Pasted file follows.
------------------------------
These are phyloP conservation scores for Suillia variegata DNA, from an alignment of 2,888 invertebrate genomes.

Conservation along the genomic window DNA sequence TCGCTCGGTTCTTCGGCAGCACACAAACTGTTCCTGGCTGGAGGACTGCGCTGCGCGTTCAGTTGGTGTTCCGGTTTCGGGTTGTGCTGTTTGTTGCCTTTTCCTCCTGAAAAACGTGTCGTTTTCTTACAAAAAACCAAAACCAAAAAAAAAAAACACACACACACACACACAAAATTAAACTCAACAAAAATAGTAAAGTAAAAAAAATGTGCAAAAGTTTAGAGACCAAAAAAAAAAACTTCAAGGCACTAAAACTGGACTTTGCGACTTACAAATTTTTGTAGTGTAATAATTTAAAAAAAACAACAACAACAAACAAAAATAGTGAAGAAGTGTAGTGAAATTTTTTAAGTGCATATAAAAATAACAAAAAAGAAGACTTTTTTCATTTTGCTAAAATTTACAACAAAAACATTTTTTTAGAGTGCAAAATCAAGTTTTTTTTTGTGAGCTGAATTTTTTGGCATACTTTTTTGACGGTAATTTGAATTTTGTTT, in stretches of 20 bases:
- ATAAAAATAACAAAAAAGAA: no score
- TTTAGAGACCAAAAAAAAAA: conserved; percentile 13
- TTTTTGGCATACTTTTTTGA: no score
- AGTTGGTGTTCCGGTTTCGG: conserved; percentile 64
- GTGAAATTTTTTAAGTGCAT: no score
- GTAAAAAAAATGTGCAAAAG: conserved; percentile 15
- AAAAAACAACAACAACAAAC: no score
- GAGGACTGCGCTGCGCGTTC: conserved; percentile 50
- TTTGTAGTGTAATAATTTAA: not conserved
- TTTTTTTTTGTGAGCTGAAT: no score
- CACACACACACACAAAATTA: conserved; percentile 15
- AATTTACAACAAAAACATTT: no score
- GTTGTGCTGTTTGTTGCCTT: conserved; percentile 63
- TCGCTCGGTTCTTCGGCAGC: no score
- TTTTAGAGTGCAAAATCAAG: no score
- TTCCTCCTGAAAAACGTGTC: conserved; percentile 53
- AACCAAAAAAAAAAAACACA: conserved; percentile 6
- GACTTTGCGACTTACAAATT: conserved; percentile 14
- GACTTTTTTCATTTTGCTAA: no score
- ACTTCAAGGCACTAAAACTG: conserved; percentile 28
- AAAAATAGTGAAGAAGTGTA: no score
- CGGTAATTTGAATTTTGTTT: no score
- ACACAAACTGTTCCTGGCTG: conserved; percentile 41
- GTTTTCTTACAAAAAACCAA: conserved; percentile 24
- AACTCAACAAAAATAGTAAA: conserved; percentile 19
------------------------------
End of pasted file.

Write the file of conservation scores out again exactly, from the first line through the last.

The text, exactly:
These are phyloP conservation scores for Suillia variegata DNA, from an alignment of 2,888 invertebrate genomes.

Conservation along the genomic window DNA sequence TCGCTCGGTTCTTCGGCAGCACACAAACTGTTCCTGGCTGGAGGACTGCGCTGCGCGTTCAGTTGGTGTTCCGGTTTCGGGTTGTGCTGTTTGTTGCCTTTTCCTCCTGAAAAACGTGTCGTTTTCTTACAAAAAACCAAAACCAAAAAAAAAAAACACACACACACACACACAAAATTAAACTCAACAAAAATAGTAAAGTAAAAAAAATGTGCAAAAGTTTAGAGACCAAAAAAAAAAACTTCAAGGCACTAAAACTGGACTTTGCGACTTACAAATTTTTGTAGTGTAATAATTTAAAAAAAACAACAACAACAAACAAAAATAGTGAAGAAGTGTAGTGAAATTTTTTAAGTGCATATAAAAATAACAAAAAAGAAGACTTTTTTCATTTTGCTAAAATTTACAACAAAAACATTTTTTTAGAGTGCAAAATCAAGTTTTTTTTTGTGAGCTGAATTTTTTGGCATACTTTTTTGACGGTAATTTGAATTTTGTTT, in stretches of 20 bases:
- ATAAAAATAACAAAAAAGAA: no score
- TTTAGAGACCAAAAAAAAAA: conserved; percentile 13
- TTTTTGGCATACTTTTTTGA: no score
- AGTTGGTGTTCCGGTTTCGG: conserved; percentile 64
- GTGAAATTTTTTAAGTGCAT: no score
- GTAAAAAAAATGTGCAAAAG: conserved; percentile 15
- AAAAAACAACAACAACAAAC: no score
- GAGGACTGCGCTGCGCGTTC: conserved; percentile 50
- TTTGTAGTGTAATAATTTAA: not conserved
- TTTTTTTTTGTGAGCTGAAT: no score
- CACACACACACACAAAATTA: conserved; percentile 15
- AATTTACAACAAAAACATTT: no score
- GTTGTGCTGTTTGTTGCCTT: conserved; percentile 63
- TCGCTCGGTTCTTCGGCAGC: no score
- TTTTAGAGTGCAAAATCAAG: no score
- TTCCTCCTGAAAAACGTGTC: conserved; percentile 53
- AACCAAAAAAAAAAAACACA: conserved; percentile 6
- GACTTTGCGACTTACAAATT: conserved; percentile 14
- GACTTTTTTCATTTTGCTAA: no score
- ACTTCAAGGCACTAAAACTG: conserved; percentile 28
- AAAAATAGTGAAGAAGTGTA: no score
- CGGTAATTTGAATTTTGTTT: no score
- ACACAAACTGTTCCTGGCTG: conserved; percentile 41
- GTTTTCTTACAAAAAACCAA: conserved; percentile 24
- AACTCAACAAAAATAGTAAA: conserved; percentile 19